What Not to Do with Your Printer: Avoid These Common Mistakes

A printer is a crucial component of your office, business, enterprise, and, of course, any workplace where you need to scan, copy, and print. Whether it’s color printing, monochrome, or other official tasks like making bulk photocopies, the printer is an indispensable part of daily operations.

So, what should you do to ensure your printer remains safe and has a long lifespan? Let’s delve into “How Not to Use Your Printer: Common Mistakes” and learn about the do’s and don’ts of printer usage.

Printer Mistakes to Avoid

Quality Papers: Paper jams are a common problem for many businesses, so start with prevention. The very first thing is to use a high-quality paper. Take weight, thickness, and smoothness into account before making your printer paper decisions. Paper chosen, make sure you then load it correctly. Take it straight from the packaging where possible, to guarantee its quality, and then load it well stacked and straight.

Don’t Use Moisturized Page:

This is a universal issue that primarily occurs during the monsoon or rainy season. Due to moisture in the environment, the paper becomes damp, leading it to get stuck in the printer. This can harm both the paper and, more importantly, your printer head. To mitigate this, avoid filling the paper tray to its maximum capacity during the rainy season. Instead, load paper only when you need it.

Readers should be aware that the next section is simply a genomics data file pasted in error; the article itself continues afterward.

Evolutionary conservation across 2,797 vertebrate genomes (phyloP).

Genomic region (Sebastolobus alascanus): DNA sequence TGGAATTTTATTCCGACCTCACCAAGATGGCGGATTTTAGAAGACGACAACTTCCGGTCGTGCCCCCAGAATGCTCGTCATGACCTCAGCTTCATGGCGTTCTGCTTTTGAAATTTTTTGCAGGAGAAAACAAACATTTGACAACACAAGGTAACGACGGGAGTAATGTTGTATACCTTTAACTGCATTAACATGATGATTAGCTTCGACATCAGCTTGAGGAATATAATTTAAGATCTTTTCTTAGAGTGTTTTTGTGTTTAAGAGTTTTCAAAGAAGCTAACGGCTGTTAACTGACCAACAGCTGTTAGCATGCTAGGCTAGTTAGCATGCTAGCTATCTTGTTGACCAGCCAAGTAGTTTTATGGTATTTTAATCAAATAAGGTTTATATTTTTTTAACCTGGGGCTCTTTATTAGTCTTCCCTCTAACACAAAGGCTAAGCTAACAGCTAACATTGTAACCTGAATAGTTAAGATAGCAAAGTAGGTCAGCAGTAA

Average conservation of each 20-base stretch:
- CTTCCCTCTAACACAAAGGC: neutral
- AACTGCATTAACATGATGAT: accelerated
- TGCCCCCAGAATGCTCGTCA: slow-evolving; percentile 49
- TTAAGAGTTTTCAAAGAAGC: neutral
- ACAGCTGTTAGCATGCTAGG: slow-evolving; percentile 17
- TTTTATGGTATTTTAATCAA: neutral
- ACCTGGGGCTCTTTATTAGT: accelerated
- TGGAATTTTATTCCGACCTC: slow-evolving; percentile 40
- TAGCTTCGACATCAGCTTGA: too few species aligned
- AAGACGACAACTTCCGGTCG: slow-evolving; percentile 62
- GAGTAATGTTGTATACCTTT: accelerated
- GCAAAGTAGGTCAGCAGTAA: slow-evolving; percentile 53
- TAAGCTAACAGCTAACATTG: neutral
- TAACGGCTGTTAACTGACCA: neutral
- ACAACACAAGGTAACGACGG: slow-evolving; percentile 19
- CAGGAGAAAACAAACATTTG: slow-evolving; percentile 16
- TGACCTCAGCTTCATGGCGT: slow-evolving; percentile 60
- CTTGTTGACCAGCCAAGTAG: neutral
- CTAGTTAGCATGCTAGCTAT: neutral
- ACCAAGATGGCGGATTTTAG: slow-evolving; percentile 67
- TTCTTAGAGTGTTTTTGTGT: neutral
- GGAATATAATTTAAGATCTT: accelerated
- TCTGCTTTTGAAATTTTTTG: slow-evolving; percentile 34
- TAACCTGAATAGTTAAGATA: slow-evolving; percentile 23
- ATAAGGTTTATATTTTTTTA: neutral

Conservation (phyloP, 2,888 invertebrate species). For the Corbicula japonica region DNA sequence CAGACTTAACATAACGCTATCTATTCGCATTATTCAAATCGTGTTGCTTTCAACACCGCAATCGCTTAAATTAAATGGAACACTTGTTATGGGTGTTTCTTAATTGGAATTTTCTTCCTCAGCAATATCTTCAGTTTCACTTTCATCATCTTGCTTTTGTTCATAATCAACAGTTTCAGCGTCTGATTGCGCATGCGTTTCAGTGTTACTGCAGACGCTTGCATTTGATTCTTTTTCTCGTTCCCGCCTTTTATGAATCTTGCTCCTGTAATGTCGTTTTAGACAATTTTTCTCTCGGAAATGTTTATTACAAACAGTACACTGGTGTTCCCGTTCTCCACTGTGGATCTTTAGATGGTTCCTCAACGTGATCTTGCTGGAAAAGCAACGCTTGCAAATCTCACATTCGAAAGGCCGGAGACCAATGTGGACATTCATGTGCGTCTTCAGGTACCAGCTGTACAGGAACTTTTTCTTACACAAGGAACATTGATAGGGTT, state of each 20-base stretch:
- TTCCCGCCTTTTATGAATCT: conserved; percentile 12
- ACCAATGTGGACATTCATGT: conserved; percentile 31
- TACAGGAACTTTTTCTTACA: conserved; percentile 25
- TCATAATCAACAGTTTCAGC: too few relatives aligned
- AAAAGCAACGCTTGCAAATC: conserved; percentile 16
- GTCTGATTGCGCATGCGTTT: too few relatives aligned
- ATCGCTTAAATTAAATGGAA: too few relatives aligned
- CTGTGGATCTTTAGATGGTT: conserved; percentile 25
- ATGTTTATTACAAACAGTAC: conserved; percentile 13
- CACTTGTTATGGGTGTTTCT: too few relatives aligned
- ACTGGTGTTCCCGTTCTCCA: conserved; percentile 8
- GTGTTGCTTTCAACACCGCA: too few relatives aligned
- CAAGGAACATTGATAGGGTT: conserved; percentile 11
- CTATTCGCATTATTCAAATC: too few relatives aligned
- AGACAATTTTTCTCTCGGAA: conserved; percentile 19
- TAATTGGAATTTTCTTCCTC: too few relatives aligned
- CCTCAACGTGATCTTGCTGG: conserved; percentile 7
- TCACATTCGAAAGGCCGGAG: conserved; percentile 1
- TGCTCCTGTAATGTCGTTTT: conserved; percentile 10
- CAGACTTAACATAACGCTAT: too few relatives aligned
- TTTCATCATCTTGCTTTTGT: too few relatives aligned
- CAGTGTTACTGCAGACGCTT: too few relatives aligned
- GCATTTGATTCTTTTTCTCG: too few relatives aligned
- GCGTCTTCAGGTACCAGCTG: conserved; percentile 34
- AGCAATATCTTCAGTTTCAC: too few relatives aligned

Don’t Use a Folded From Corners Paper: Using paper with folded corners might seem harmless, but it can be detrimental to both the quality of your documents and the health of your printer. Folded paper often results in unprofessional-looking prints with visible creases. Moreover, these folds can cause paper jams, increasing wear and tear on the printer’s internal components. The ink or toner may not adhere properly to the creased areas, leading to inconsistent print quality and potential wastage if you need to reprint. For optimal results and longevity of your printer, it’s best to always use flat, undamaged paper.

Don’t Keep Water, Coffee, or Anything Liquid With Your Printers: It poses a significant risk. Accidental spills can cause damage to the printer’s external and internal components, potentially leading to short circuits, malfunctioning, or even complete device failure. Additionally, moisture from these liquids can affect the paper, leading to poor print quality or paper jams. To ensure the safety and efficiency of your printer, it’s best to designate a separate area for your beverages and maintain a dry workspace around your electronic devices.